One of the BBC's cult TV comedies, this sharp and quirky series is written by and stars British Comedy Award winner Sean Lock. He's locked in a high-rise flatshare with another bloke on a South London council estate. But he's the landlord and his lodger Errol is making his life a misery. What's more there are other oddball occupants in the block to contend with, from the wife-swappers and bible-bashers to the guy with a lodger of his own: a horse.
Writing 15 Storeys
A Conversation with Sean Lock and Mark Lamarr about the writing of 15 Storeys High.
A man, his lodger, a two-seater sofa and a supermarket loyalty card conspire to cause misery.
Vince is promoted to swimming instructor and begins to teach a would-be glamour model, much to her husband's annoyance. Meanwhile, Errol decides it's time to redecorate the bathroom.
After discovering a new cut price supermarket, Vince becomes rather keen on its own brand energy drink Blue Rat - all the energy of a rat trapped in a can. Meanwhile Errol realises one of his life ambitions of working with fish.
Vincent falls in love with the woman upstairs, but can he pierce her icy heart?
After ejecting a troublesome child from the swimming pool where he works, Vince is targeted by the local gang, who will stop at nothing in their quest to destroy him. Well - almost nothing.
Vince is accused of a crime that could have him facing jail, but an archaic legal loophole means he might get off. Errol is suffering from a bout of vertigo.
Vince the Shirker
Vince falls for Stacey, the aqua aerobics instructor at the pool where he works as a lifeguard. Stacey thinks Vince is a bit weird until she sees his medical notes. Meanwhile, Errol has his own problems. He agrees to take part in a swimathon in aid of sick kids even though he can't swim. Vince decides his flatmate needs to conquer his phobia of saying "no".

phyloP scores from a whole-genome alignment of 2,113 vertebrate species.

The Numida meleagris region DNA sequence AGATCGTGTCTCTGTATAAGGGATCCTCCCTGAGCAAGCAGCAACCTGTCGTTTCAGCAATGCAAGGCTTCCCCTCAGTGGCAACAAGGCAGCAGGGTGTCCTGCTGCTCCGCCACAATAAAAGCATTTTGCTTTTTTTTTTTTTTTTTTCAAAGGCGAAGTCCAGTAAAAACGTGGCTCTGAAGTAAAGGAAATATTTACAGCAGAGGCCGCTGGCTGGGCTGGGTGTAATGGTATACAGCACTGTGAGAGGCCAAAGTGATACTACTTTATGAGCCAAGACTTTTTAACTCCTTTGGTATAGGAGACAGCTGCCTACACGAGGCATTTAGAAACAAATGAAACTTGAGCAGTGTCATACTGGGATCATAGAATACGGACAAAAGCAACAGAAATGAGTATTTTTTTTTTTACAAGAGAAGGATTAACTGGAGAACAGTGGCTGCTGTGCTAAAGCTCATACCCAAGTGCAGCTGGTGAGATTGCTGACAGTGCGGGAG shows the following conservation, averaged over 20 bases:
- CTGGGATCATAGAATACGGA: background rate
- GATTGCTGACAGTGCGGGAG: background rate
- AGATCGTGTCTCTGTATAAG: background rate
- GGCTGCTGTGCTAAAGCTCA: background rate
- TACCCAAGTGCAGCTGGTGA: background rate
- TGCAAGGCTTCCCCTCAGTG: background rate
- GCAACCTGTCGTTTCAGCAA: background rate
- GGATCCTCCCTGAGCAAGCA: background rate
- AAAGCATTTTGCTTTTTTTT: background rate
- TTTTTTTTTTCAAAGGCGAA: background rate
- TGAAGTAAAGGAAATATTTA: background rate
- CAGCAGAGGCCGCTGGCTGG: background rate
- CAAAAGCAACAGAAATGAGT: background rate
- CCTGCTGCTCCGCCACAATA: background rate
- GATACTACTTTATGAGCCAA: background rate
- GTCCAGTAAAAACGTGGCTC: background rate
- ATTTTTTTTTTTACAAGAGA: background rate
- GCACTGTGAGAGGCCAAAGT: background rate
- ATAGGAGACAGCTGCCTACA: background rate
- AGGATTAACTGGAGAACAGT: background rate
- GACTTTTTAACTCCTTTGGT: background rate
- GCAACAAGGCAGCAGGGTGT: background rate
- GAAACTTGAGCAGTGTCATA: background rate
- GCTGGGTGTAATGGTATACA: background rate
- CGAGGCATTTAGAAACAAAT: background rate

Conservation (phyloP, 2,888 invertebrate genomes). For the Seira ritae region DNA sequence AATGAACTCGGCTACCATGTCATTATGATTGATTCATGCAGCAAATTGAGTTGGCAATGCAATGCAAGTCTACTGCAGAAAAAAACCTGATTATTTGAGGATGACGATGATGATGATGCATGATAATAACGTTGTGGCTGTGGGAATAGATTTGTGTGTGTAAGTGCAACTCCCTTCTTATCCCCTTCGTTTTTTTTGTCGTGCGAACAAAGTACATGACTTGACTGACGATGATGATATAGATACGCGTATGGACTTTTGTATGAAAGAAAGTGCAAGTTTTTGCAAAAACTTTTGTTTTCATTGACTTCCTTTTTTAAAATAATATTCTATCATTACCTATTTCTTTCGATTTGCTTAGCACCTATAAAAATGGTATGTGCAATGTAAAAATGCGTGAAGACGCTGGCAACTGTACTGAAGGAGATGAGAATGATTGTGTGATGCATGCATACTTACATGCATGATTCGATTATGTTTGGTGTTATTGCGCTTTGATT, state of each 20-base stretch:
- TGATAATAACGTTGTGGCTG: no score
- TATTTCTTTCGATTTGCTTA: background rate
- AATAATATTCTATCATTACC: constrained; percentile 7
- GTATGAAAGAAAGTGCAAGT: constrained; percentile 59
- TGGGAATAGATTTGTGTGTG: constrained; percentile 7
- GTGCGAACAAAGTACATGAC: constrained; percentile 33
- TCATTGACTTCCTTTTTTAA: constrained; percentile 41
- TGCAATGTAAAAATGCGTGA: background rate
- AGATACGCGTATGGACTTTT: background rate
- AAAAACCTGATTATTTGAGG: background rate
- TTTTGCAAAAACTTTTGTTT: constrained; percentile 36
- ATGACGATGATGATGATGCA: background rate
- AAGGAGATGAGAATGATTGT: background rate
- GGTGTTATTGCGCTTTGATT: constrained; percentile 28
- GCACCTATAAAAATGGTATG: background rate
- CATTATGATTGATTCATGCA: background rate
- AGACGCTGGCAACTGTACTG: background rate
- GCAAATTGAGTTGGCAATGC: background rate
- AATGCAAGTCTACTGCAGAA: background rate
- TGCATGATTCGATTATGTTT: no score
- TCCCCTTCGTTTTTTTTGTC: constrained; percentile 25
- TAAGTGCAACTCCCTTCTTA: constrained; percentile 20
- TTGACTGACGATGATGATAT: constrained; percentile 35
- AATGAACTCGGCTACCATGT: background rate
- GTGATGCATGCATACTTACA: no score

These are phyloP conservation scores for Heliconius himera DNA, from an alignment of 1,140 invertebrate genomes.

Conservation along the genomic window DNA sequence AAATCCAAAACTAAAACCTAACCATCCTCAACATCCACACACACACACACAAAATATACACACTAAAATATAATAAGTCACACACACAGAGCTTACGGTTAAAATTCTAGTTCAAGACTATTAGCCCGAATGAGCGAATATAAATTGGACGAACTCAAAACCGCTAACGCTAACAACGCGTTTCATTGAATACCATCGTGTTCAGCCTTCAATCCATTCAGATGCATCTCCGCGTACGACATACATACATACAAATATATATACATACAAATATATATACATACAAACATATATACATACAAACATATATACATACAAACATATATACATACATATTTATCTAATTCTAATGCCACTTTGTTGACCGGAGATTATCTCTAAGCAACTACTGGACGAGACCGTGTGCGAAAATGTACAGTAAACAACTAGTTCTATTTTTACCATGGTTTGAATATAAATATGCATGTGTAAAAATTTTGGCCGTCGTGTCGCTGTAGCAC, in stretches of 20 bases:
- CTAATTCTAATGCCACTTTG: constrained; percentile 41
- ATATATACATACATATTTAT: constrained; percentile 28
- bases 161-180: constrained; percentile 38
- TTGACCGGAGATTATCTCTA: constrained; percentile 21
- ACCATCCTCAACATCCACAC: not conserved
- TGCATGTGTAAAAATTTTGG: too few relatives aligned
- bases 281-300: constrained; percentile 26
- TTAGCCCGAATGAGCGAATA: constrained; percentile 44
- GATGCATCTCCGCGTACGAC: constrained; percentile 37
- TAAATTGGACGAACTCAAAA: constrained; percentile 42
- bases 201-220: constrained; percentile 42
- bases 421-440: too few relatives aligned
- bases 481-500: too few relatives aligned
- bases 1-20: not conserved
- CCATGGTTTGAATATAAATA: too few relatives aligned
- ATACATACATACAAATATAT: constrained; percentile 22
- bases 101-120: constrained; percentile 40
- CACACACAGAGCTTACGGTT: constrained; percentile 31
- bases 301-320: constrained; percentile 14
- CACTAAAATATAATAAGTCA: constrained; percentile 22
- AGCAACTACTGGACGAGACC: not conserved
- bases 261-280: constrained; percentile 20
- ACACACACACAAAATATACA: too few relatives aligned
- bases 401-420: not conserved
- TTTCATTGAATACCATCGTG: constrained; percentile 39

Car Boot and Pigeon Shit
Car-boot sales, pigeon droppings, illegal substances and ping-pong enthusiasts may, to the casual observer, seem somewhat unconnected. However, all four seemingly disparate elements converge in one day, resulting in quite an eventful and particularly miserable time for Vince.
Vince attempts to go on holiday leaving Errol alone in the flat with strict instructions not to water the plant. He heads to the travel agents to buy a ticket not caring where he goes as long as it costs £50 and takes off before 1.30pm. Things don't go to plan.
Vince wakes up surrounded by the debris of a night out. As his eyes focus, he spies a piece of pub décor he took home "for a laugh". Errol is reluctant to help him return it for fear of being caught handling stolen goods and is unconvinced by Vince's explanation that it's not stealing if you're drunk.
Vince applies for the job as manager of the swimming pool. Errol thinks his chances are slim: spilt beer on the application form and a lack of any qualifications whatsoever do not make him a particularly strong candidate.
Errol has become irresistible to the ladies and none of them believes his claims of having a girlfriend. He is also worried about Vince who seems depressed, so he contacts Vince's dad. Does Errol really have a girlfriend? Will Vince's dad come round? Will Vince let him in?